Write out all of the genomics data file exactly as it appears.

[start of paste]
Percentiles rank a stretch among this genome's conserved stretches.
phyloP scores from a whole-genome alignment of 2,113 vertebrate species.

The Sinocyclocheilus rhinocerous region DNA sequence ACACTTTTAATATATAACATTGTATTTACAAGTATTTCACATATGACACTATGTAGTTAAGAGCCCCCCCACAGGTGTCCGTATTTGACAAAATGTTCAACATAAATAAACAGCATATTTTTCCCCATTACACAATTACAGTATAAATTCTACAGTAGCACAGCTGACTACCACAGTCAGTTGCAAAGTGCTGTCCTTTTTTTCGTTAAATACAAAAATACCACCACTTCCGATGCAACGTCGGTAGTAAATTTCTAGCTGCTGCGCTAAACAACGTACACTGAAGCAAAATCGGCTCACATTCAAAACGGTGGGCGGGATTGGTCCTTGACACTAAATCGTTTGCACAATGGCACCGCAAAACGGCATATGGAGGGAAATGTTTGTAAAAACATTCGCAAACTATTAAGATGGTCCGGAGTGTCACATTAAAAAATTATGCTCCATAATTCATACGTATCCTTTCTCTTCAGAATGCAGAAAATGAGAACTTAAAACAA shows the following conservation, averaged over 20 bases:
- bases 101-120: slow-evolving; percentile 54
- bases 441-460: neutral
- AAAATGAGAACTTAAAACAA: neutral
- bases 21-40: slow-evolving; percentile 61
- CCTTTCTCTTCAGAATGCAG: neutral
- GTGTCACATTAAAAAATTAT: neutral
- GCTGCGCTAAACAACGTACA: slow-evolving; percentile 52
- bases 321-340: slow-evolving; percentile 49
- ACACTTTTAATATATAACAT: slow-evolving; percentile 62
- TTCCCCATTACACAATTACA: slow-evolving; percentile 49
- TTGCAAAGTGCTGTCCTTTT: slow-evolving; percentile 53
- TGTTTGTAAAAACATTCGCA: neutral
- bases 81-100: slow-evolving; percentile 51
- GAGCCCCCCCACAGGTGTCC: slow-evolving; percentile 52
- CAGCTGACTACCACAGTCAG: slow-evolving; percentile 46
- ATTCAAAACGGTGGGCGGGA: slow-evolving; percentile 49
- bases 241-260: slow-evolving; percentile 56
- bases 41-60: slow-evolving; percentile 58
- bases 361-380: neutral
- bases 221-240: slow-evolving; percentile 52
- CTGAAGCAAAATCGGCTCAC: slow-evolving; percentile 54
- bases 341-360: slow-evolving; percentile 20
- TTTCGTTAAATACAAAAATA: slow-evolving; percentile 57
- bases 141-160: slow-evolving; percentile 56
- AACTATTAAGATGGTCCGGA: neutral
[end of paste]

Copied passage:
Percentiles rank a stretch among this genome's conserved stretches.
phyloP scores from a whole-genome alignment of 2,113 vertebrate species.

The Sinocyclocheilus rhinocerous region DNA sequence ACACTTTTAATATATAACATTGTATTTACAAGTATTTCACATATGACACTATGTAGTTAAGAGCCCCCCCACAGGTGTCCGTATTTGACAAAATGTTCAACATAAATAAACAGCATATTTTTCCCCATTACACAATTACAGTATAAATTCTACAGTAGCACAGCTGACTACCACAGTCAGTTGCAAAGTGCTGTCCTTTTTTTCGTTAAATACAAAAATACCACCACTTCCGATGCAACGTCGGTAGTAAATTTCTAGCTGCTGCGCTAAACAACGTACACTGAAGCAAAATCGGCTCACATTCAAAACGGTGGGCGGGATTGGTCCTTGACACTAAATCGTTTGCACAATGGCACCGCAAAACGGCATATGGAGGGAAATGTTTGTAAAAACATTCGCAAACTATTAAGATGGTCCGGAGTGTCACATTAAAAAATTATGCTCCATAATTCATACGTATCCTTTCTCTTCAGAATGCAGAAAATGAGAACTTAAAACAA shows the following conservation, averaged over 20 bases:
- bases 101-120: slow-evolving; percentile 54
- bases 441-460: neutral
- AAAATGAGAACTTAAAACAA: neutral
- bases 21-40: slow-evolving; percentile 61
- CCTTTCTCTTCAGAATGCAG: neutral
- GTGTCACATTAAAAAATTAT: neutral
- GCTGCGCTAAACAACGTACA: slow-evolving; percentile 52
- bases 321-340: slow-evolving; percentile 49
- ACACTTTTAATATATAACAT: slow-evolving; percentile 62
- TTCCCCATTACACAATTACA: slow-evolving; percentile 49
- TTGCAAAGTGCTGTCCTTTT: slow-evolving; percentile 53
- TGTTTGTAAAAACATTCGCA: neutral
- bases 81-100: slow-evolving; percentile 51
- GAGCCCCCCCACAGGTGTCC: slow-evolving; percentile 52
- CAGCTGACTACCACAGTCAG: slow-evolving; percentile 46
- ATTCAAAACGGTGGGCGGGA: slow-evolving; percentile 49
- bases 241-260: slow-evolving; percentile 56
- bases 41-60: slow-evolving; percentile 58
- bases 361-380: neutral
- bases 221-240: slow-evolving; percentile 52
- CTGAAGCAAAATCGGCTCAC: slow-evolving; percentile 54
- bases 341-360: slow-evolving; percentile 20
- TTTCGTTAAATACAAAAATA: slow-evolving; percentile 57
- bases 141-160: slow-evolving; percentile 56
- AACTATTAAGATGGTCCGGA: neutral